As Sri Lanka's mixed tour arrived at a happy close in Pallekele, Twenty20 captain Dinesh Chandimal's words after the game suggested an encouraging future, just as Angelo Mathews' comments had done after a loss, three nights earlier. Amid a flood of praise for Kusal Perera's bat speed and brutality, Chandimal explained how he would spend the imminent two-month break from international cricket, instead of travelling to India for the IPL. "Over the next two months, I'll be doing a lot of training," he said. "I still have a few issues with my technique that need to be sorted out, so I will be working very hard with the national coaches to correct those issues, looking forward to a busy season."
It was heartening, honest, realism from a young captain, desperate to improve himself after having embarked on a season of sudden responsibility. Captaincy aside, he is now the Test side's wicketkeeper, as well as vice-captain and a key batsman in all three formats. Four months ago, he did not find a place in any of Sri Lanka's preferred XIs.
Mathews had also been candid and introspective after the loss in the third ODI. A wet ball played its role in the result, as did a shortened chase that tilted the match slightly in the visitors' favour, but Mathews refused to find fault anywhere but in Sri Lanka's own performance. It has been a difficult tour for him, with his side having achieved worse-than-anticipated results in the Tests and ODIs. But although he could have justifiably called for patience as an inexperienced captain leading a regenerating side, he apportioned blame where it was deserved and emphasised a commitment to correcting specific shortcomings.
Though as a side, Sri Lanka will be disappointed at not having whitewashed Bangladesh in all formats, as they have done in every home series before, their two young leaders have displayed an awareness of the bigger game that is afoot; that of preparing for a future without Kumar Sangakkara, Mahela Jayawardene or Tillakaratne Dilshan. It appears that Kusal Perera is likely to become a mainstay - particularly as he could relieve Chandimal of the gloves, if they are deemed too big a burden. Lahiru Thirimanne has also begun producing high-quality innings in earnest, despite not having a settled place in the top order. And Chandimal's own batting has already made major strides towards fortitude and consistency.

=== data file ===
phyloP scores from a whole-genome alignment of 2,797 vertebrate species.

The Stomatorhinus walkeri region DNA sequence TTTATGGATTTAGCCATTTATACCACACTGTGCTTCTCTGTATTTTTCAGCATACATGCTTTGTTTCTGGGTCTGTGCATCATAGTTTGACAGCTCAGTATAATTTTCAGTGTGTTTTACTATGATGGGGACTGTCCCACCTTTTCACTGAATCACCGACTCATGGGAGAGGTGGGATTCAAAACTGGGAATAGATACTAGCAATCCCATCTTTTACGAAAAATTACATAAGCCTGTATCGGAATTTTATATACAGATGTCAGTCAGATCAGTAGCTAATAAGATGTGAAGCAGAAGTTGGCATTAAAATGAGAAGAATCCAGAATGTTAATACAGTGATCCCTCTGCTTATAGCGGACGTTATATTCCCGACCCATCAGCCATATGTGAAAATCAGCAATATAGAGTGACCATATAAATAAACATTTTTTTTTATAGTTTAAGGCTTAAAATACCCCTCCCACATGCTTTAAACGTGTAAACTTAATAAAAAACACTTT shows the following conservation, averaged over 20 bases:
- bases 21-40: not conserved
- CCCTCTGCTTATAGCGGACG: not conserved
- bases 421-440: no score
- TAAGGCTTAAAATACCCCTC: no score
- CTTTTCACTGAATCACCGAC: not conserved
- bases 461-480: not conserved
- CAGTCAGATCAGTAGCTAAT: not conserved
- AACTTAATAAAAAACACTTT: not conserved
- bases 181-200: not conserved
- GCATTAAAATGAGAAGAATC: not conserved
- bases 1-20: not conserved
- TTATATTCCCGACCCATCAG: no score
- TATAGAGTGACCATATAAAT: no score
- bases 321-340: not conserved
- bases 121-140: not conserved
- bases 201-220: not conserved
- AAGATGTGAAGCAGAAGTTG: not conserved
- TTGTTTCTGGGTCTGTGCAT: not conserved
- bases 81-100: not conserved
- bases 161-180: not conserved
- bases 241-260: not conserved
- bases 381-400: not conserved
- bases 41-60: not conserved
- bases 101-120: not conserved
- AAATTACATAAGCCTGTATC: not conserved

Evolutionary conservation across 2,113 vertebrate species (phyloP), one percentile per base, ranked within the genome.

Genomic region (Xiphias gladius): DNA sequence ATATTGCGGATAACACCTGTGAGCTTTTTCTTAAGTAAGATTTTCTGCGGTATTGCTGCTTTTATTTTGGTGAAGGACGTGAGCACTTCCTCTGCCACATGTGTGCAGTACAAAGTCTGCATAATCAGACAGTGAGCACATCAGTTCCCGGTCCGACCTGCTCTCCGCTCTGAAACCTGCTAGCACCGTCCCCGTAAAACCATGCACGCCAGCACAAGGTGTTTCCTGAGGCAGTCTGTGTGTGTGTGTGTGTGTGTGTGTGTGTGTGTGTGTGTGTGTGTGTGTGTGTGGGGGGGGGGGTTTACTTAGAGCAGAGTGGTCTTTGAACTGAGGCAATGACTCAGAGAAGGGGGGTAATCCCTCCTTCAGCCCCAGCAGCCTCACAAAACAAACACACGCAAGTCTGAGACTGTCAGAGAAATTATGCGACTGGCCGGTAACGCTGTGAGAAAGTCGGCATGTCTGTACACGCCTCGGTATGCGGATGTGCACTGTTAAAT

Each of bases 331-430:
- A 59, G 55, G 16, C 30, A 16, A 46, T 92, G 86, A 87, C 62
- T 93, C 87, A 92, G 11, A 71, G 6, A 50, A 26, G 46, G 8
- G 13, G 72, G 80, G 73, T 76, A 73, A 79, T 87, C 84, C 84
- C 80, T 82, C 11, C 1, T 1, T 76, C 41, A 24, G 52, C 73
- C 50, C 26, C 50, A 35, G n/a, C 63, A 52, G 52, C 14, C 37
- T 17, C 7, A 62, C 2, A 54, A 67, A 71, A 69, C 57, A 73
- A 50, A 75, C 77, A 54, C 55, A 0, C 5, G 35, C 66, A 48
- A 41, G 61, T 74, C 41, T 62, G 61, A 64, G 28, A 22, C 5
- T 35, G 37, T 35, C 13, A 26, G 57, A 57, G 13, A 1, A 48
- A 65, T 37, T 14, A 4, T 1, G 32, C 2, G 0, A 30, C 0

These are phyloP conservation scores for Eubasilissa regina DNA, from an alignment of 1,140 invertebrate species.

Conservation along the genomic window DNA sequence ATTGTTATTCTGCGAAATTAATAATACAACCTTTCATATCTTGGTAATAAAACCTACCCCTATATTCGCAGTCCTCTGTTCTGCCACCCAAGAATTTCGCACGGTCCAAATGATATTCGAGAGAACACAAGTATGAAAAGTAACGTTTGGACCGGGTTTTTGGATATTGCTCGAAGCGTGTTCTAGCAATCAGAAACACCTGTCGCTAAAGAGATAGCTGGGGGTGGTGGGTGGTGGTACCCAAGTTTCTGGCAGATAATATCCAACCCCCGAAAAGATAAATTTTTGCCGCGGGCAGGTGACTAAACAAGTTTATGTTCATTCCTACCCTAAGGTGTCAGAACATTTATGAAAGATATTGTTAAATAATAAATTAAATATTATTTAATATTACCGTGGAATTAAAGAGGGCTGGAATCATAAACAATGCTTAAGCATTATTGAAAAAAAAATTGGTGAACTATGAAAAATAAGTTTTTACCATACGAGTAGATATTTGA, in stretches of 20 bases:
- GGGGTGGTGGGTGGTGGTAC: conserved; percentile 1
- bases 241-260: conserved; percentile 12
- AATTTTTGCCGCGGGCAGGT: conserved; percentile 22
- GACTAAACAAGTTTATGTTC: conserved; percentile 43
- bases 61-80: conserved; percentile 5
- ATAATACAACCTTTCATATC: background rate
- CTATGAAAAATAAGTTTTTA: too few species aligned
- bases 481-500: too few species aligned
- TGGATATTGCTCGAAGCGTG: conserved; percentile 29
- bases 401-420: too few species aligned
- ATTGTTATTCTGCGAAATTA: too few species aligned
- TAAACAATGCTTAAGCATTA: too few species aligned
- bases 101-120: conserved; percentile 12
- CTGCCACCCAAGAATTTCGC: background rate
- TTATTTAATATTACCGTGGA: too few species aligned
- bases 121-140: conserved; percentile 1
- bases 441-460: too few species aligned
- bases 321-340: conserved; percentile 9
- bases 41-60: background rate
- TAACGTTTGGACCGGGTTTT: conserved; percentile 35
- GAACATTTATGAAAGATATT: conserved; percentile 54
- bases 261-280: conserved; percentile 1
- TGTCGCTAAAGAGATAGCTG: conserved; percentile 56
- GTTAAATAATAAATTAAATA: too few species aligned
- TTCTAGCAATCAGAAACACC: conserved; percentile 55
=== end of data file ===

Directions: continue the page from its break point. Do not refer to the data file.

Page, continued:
Mathews' captaincy betrayed his inexperience at times, particularly as he rifled through bowlers in the Tests, as quickly as most captains would in an ODI. But he hardly allowed the game to meander either, as Dilshan did during his unsuccessful stint at the helm. Under Chandimal's effervescent leadership, the side was electric in the field, and flourished as a collective. He will regret having given part-timer Angelo Perera an over, when plenty remained from his frontline bowlers, but there was much encouragement as well. In all three formats, Chandimal and Mathews were in constant, often animated discussion, before fields were set and bowling changes made.
In the future, it is conceivable the pair might exchange leadership between formats. Chandimal is patently unready for Test captaincy, but his talents and temperament - immature though both still are - seem better suited to the longest format, where he has been most impressive for Sri Lanka. Mathews' all-round ability, meanwhile, is a better fit for limited-overs cricket, where he rarely allows a game to pass in which he has not contributed in either discipline. Sri Lanka's selectors have felt it wise not to overload either captain with all three formats for now, but even as they develop, Chandimal and Mathews appear to have a relationship that might empower a successful split captaincy in years to come.
At any other time, as unconvincing a series as this against Bangladesh would constitute a substantial failing for Sri Lanka. A firm focus on youth during this tour has given the side a grace period, in which poor results will be easily forgiven and forgotten. But if Sri Lanka are to become a major force in cricket once more, Chandimal and Mathews must ensure the improvements they have spoken of come swiftly, and emphatically.